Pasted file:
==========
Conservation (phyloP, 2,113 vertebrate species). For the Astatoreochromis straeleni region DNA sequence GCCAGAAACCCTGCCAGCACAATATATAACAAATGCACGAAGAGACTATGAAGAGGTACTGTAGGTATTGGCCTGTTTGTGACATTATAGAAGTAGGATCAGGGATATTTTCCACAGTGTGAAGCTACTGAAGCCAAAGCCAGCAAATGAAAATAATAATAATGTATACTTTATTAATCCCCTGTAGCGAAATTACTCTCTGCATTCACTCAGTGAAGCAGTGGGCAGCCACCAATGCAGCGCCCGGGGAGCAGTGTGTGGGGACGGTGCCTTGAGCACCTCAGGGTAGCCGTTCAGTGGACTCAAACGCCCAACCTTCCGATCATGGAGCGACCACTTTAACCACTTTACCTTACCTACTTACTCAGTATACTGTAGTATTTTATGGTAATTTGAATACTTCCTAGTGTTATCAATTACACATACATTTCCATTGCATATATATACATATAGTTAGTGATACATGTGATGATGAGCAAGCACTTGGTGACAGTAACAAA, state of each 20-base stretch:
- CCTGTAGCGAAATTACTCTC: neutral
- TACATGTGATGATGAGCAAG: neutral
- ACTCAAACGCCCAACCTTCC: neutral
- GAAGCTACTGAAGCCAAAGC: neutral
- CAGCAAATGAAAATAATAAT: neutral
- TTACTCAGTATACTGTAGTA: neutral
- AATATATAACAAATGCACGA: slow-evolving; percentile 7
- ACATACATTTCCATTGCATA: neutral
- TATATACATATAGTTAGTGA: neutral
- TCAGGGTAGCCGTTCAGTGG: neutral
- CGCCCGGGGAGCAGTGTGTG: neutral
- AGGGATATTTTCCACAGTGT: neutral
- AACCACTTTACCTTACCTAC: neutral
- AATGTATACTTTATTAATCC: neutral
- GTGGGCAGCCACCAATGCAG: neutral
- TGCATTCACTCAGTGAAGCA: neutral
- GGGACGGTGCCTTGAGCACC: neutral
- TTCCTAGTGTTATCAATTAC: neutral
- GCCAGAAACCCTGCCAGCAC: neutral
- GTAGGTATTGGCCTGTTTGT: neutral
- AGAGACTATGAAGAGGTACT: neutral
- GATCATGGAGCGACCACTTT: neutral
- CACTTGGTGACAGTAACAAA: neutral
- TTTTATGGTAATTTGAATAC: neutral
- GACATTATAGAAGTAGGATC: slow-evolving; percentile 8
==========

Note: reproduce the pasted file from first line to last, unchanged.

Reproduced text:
Conservation (phyloP, 2,113 vertebrate species). For the Astatoreochromis straeleni region DNA sequence GCCAGAAACCCTGCCAGCACAATATATAACAAATGCACGAAGAGACTATGAAGAGGTACTGTAGGTATTGGCCTGTTTGTGACATTATAGAAGTAGGATCAGGGATATTTTCCACAGTGTGAAGCTACTGAAGCCAAAGCCAGCAAATGAAAATAATAATAATGTATACTTTATTAATCCCCTGTAGCGAAATTACTCTCTGCATTCACTCAGTGAAGCAGTGGGCAGCCACCAATGCAGCGCCCGGGGAGCAGTGTGTGGGGACGGTGCCTTGAGCACCTCAGGGTAGCCGTTCAGTGGACTCAAACGCCCAACCTTCCGATCATGGAGCGACCACTTTAACCACTTTACCTTACCTACTTACTCAGTATACTGTAGTATTTTATGGTAATTTGAATACTTCCTAGTGTTATCAATTACACATACATTTCCATTGCATATATATACATATAGTTAGTGATACATGTGATGATGAGCAAGCACTTGGTGACAGTAACAAA, state of each 20-base stretch:
- CCTGTAGCGAAATTACTCTC: neutral
- TACATGTGATGATGAGCAAG: neutral
- ACTCAAACGCCCAACCTTCC: neutral
- GAAGCTACTGAAGCCAAAGC: neutral
- CAGCAAATGAAAATAATAAT: neutral
- TTACTCAGTATACTGTAGTA: neutral
- AATATATAACAAATGCACGA: slow-evolving; percentile 7
- ACATACATTTCCATTGCATA: neutral
- TATATACATATAGTTAGTGA: neutral
- TCAGGGTAGCCGTTCAGTGG: neutral
- CGCCCGGGGAGCAGTGTGTG: neutral
- AGGGATATTTTCCACAGTGT: neutral
- AACCACTTTACCTTACCTAC: neutral
- AATGTATACTTTATTAATCC: neutral
- GTGGGCAGCCACCAATGCAG: neutral
- TGCATTCACTCAGTGAAGCA: neutral
- GGGACGGTGCCTTGAGCACC: neutral
- TTCCTAGTGTTATCAATTAC: neutral
- GCCAGAAACCCTGCCAGCAC: neutral
- GTAGGTATTGGCCTGTTTGT: neutral
- AGAGACTATGAAGAGGTACT: neutral
- GATCATGGAGCGACCACTTT: neutral
- CACTTGGTGACAGTAACAAA: neutral
- TTTTATGGTAATTTGAATAC: neutral
- GACATTATAGAAGTAGGATC: slow-evolving; percentile 8